Last October 23rd David Weinberger gave the 2008 Bertha Bassam Lecture at the University of Toronto. I happened to be in Toronto but only found out about the lecture on the 24th. Fortunately Taylor pointed out that the lecture is online.
I’ve never met David Weinberger (his blog is here) but I hope to one day. I maintain his book – Small Pieces Loosely Joined – remains one of, if not the best book written about the internet and society. Everything is Miscellaneous is a fantastic read as well.
The Bertha Bassam lecture is classic Weinberger: smart, accessible, argumentative and fun. But what I love most about Weinberger is how he constantly reminds us that the internet is us… and that, as a result, it is profoundly human: messy, fun, argumentative, and above all imperfect. Indeed, the point is so beautifully made in this lecture I felt a little emotional listening to it.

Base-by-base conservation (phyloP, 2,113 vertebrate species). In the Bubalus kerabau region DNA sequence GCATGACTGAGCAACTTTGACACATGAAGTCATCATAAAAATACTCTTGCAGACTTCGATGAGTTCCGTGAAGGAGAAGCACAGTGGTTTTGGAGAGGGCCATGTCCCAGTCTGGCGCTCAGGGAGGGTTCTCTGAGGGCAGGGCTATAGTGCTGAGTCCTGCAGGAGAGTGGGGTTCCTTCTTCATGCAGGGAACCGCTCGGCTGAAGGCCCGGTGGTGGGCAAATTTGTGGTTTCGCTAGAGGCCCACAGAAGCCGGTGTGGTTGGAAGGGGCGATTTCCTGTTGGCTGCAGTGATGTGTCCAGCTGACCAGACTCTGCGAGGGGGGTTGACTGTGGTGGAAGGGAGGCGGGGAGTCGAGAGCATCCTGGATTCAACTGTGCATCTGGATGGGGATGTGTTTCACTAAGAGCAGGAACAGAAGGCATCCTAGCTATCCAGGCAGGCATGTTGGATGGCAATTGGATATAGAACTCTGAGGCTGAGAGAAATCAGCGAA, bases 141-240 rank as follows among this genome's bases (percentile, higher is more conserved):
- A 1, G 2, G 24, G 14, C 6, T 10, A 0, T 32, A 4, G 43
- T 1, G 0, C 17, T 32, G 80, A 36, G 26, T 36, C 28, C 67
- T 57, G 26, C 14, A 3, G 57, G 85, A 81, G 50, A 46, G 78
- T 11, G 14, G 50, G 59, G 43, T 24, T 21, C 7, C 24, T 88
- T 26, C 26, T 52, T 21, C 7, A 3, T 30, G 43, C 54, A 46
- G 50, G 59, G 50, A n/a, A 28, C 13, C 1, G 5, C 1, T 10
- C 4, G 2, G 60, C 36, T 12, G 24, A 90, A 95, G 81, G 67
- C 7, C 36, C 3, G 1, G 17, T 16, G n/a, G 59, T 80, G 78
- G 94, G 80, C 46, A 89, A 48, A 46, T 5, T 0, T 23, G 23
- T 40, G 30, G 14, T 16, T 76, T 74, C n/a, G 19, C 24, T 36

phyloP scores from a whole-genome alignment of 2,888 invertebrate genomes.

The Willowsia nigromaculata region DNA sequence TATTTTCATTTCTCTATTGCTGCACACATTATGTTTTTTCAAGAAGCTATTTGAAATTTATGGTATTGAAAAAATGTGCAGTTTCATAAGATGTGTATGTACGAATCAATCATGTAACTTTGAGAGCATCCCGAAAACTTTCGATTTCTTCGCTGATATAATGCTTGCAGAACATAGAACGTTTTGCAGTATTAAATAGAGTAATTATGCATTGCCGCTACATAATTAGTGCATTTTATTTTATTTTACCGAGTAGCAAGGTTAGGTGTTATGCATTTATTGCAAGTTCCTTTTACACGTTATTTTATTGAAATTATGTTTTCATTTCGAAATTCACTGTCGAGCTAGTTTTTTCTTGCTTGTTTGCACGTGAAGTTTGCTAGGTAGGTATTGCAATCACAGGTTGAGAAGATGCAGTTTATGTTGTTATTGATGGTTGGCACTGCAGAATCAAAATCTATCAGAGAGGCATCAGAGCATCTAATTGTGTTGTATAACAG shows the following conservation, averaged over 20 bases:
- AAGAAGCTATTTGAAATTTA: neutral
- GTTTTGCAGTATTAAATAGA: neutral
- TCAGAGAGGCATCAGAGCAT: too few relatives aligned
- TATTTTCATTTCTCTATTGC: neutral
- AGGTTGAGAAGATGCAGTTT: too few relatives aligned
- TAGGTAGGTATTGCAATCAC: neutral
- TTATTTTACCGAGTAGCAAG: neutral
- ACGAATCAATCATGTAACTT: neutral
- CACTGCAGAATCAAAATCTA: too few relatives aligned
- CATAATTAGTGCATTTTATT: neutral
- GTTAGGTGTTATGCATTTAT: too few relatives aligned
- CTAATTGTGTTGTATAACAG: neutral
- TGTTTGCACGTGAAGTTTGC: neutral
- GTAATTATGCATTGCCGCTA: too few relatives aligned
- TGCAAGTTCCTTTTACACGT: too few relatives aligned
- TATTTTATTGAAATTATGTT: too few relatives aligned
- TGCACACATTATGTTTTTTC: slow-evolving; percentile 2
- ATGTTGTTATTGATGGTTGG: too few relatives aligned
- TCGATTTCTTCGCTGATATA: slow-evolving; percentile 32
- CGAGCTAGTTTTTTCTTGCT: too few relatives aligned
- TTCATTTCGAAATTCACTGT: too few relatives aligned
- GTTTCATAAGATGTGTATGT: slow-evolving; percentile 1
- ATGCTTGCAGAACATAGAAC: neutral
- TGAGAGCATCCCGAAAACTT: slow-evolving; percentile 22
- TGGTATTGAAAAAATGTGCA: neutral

Contrast that to the experience of listening to someone like Andrew Keen, a Weinberger critic who this lecture again throws into stark relief. After reflecting on Weinberger, Keen dislikes the internet and web 2.0 mostly because I think he dislikes people. It may sound harsh but if you ever hear him speak – or even read his writing – it is smart, argumentative and interesting, but it oozes with an anger and condescension that is definitely contemptuous and sometimes even borders on hatred. If the debate is reduced to whether or not we should, however imperfectly, try to connect to and learn from one another or whether we should just hold others in contempt, I think Weinberger is going to win every time. At least, I know where I stand.
Indeed, this blog is a triumph of Weinberger’s internet humanism. It is a small effort to write, to share, and to celebrate the complexity and opportunity of the world with those I know and those I don’t, but who share a similar sense of possibility. Will millions read this blog. No. But I enjoy the connections, old and new, I make with the much more modest number of people who do.
I hope you’ll watch this lecture or, if you haven’t the time, download the audio to your ipod and listen to it during your commute home. (lacking the slides won’t have a big impact)